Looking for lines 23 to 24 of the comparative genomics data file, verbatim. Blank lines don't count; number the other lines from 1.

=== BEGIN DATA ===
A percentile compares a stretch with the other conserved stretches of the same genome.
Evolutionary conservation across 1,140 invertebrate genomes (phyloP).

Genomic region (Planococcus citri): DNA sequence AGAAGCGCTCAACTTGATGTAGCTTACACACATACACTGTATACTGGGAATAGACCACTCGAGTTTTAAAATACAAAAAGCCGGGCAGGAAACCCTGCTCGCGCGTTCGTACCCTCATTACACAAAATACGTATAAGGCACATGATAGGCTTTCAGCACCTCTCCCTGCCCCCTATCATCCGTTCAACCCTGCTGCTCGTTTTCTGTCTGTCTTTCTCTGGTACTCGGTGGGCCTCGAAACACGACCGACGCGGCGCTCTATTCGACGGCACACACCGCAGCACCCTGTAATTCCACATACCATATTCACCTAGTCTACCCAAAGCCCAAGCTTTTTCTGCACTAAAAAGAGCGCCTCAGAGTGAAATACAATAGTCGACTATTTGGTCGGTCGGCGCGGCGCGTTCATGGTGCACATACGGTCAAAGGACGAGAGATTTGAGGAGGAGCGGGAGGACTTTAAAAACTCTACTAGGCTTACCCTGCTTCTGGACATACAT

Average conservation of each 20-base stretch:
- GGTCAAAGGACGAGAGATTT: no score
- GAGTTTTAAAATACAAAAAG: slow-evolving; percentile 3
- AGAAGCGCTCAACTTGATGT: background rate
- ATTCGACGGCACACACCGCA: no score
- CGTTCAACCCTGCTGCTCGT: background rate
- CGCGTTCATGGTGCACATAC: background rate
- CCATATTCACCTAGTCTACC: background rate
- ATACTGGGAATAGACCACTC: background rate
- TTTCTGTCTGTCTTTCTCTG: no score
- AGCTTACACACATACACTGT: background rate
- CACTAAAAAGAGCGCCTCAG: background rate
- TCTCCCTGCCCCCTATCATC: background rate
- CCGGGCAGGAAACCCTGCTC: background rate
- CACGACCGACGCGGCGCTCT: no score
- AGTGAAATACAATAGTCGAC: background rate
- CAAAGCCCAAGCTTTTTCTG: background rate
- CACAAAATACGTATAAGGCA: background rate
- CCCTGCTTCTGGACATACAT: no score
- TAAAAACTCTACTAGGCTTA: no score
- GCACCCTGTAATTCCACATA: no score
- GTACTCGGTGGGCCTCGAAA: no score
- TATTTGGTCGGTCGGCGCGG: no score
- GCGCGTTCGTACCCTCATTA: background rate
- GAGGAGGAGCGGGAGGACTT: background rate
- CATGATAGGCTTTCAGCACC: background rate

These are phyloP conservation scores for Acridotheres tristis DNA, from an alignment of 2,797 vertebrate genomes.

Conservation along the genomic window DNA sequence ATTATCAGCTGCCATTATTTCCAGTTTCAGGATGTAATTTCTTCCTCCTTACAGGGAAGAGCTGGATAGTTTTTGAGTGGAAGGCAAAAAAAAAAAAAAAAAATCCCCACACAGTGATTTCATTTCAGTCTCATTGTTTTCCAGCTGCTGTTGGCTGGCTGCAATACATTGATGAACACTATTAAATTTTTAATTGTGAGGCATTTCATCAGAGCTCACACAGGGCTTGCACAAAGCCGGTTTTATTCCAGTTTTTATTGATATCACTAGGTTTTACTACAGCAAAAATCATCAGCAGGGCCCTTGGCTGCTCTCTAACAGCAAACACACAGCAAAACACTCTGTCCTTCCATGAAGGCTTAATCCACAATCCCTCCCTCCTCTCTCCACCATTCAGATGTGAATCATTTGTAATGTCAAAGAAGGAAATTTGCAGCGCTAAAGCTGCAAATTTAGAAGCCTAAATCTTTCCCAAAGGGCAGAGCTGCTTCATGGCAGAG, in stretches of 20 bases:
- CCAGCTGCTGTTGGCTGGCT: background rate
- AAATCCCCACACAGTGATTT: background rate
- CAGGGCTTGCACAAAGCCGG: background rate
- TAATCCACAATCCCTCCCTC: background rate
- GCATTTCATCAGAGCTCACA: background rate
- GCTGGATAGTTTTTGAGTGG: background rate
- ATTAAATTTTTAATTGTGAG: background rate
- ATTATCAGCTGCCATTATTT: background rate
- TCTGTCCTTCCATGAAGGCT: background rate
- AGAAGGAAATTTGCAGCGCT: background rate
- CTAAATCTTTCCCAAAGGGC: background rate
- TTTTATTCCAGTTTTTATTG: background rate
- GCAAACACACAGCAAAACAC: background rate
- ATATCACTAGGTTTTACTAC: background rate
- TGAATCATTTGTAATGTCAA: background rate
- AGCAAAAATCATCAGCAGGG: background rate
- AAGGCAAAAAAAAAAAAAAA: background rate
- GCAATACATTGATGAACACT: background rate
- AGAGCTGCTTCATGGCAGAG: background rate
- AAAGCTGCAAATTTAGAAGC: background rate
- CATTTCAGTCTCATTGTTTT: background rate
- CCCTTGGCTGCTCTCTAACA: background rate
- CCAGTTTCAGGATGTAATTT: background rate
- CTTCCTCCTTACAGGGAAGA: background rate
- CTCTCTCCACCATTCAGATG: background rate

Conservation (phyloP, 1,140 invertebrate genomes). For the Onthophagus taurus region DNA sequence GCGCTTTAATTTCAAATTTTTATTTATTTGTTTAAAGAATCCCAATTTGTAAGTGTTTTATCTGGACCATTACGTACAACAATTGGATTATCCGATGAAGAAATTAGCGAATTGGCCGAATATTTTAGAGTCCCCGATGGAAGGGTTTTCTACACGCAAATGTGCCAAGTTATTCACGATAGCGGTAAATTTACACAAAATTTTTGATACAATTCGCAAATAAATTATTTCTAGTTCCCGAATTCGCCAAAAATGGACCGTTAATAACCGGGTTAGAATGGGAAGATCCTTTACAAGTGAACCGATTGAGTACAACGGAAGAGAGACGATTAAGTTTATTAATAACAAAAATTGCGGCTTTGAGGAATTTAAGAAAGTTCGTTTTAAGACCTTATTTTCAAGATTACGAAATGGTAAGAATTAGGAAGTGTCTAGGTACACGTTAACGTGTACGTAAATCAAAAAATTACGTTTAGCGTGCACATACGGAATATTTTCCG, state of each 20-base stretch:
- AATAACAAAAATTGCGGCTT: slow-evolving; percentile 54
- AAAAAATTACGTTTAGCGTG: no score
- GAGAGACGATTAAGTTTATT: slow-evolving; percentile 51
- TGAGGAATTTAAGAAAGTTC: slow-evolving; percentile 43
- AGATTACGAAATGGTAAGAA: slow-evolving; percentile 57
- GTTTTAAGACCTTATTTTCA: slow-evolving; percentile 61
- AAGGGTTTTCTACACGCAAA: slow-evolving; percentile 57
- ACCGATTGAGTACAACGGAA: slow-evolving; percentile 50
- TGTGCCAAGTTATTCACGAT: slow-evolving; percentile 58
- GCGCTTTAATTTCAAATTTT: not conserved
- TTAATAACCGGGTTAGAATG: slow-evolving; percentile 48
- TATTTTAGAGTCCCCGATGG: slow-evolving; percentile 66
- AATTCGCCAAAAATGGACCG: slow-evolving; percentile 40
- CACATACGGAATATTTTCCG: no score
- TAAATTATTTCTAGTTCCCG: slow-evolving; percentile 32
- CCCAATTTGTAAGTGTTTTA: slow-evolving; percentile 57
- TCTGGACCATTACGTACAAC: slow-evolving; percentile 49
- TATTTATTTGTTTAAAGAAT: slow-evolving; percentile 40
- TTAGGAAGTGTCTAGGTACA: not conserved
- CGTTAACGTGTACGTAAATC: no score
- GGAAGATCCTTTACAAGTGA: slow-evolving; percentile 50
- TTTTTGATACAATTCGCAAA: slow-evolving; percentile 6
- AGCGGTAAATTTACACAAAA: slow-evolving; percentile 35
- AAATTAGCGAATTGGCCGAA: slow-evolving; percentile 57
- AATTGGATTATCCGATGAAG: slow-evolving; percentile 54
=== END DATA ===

- TAAAAACTCTACTAGGCTTA: no score
- GCACCCTGTAATTCCACATA: no score